Once I unpacked I realized that I’d lost something pretty important, a bag of cables. Luckily I have my solar charger thanks to my friend Allison, so I’m able to charge my cameras and phone and everything. The only things I’m really missing a lot are the cables for my microphones and my remote shutter for the camera. WIthout these things I basically can’t get decent sound out of my camera, and I can’t shoot time-lapse photography. There is a media center on the island, so I am hoping they have some stuff I can use, if not, I will have to look into getting some things from Kisumu or Nairobi. Either way, I can’t do a lot of film making without sound, so I need to figure it out. I’ve taken a few pictures and a little bit of video, but these first two days I’ve just been trying to settle in. I also realized that one of my panniers has a hole worn straight through it. my bag must have been dragged a lot and wore through the canvas and straight through to the pannier. So much for water proof! Good thing I have duct tape.
Life on the island is like nothing I have experienced before. It’s a completely different world. The small village I am staying in has only steep, rocky footpaths to travel on, the families all eat together, and life is generally quite simple. They go to bed when the sun goes down, and wake when it rises. The farms are amazing, and we’re eating mostly food that the family has grown, or that has been grown locally and sold at the markets. The children are super nice and very curious. Tillen’s brother Mark lives in the house next to me, and he has a son George who is 12. George has been around the last two days and when Tillen leaves he comes over and shows me around. We played cards tonight and he beat me at Go Fish. I also put my bike together and rode it into Sena, which is the sort of “downtown” of Mfangano. There’s a series of shacks built out of large sticks and tin that are everything from photocopying stores to electronic stores to barbers and grocers. I bought some water, toilet paper, sandals, fruit, a cell phone and had my face shaved. I spent just over 20 bucks.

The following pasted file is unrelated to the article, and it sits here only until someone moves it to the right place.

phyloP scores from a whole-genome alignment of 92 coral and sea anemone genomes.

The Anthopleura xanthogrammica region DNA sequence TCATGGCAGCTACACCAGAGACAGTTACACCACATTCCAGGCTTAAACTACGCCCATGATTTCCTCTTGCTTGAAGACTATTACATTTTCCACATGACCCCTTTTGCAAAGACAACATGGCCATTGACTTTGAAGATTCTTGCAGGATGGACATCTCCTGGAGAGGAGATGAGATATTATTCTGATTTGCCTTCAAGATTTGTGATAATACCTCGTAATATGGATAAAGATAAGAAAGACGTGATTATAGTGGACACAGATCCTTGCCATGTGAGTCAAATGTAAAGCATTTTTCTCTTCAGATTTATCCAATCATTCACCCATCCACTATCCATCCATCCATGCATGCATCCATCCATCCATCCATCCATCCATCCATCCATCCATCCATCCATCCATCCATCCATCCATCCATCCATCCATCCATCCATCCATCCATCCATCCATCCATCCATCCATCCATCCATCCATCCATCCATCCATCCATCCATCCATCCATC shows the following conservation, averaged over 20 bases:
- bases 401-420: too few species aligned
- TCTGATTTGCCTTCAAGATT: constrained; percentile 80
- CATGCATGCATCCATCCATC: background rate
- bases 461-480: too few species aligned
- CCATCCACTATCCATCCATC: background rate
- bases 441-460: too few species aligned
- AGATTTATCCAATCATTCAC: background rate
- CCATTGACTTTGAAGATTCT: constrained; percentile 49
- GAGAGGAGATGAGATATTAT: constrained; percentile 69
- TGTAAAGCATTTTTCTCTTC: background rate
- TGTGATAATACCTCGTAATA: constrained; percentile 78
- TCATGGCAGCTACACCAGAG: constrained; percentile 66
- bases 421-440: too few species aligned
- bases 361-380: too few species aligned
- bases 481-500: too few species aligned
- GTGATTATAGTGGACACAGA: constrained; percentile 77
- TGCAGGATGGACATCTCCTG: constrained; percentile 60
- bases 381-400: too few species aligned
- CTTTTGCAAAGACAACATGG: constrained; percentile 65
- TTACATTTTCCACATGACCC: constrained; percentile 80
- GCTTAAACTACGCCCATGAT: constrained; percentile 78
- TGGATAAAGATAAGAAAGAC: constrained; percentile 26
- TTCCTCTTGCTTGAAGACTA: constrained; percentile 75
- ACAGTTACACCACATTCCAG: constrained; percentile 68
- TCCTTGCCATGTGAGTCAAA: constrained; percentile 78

And yes, I said cell phone. It will be good to have while traveling, and I feel a bit more connected now. I’ve been talking with Tillen about the bicycle shop, and what my role will look like. Over the next four weeks I have seven students, who have been through one basic training course. I guess some woman from Zambia came and trained them for two weeks, one of the weeks was almost all classroom stuff. There aren’t many bikes that haven’t been fixed yet, but I’m hoping that I can train these seven people to the point where they can be helpful when the next container arrives, which should be the end of February or early March. I’m very excited to start class and begin working on bikes again, I think it will make life here a bit more familiar.
I have to say, laying in bed my first night, it was a little hard to swallow the fact that I’d be here in Africa for the next two months. I was missing Caroline, my traveling partner, and all the familiarities of home and even the middle east, with it’s hotels and restaurants etc. It was a bit daunting being alone in such a completely new place. But now that I’m onto my third day, I feel completely comfortable, and am really looking forward to the short amount of time that I have here.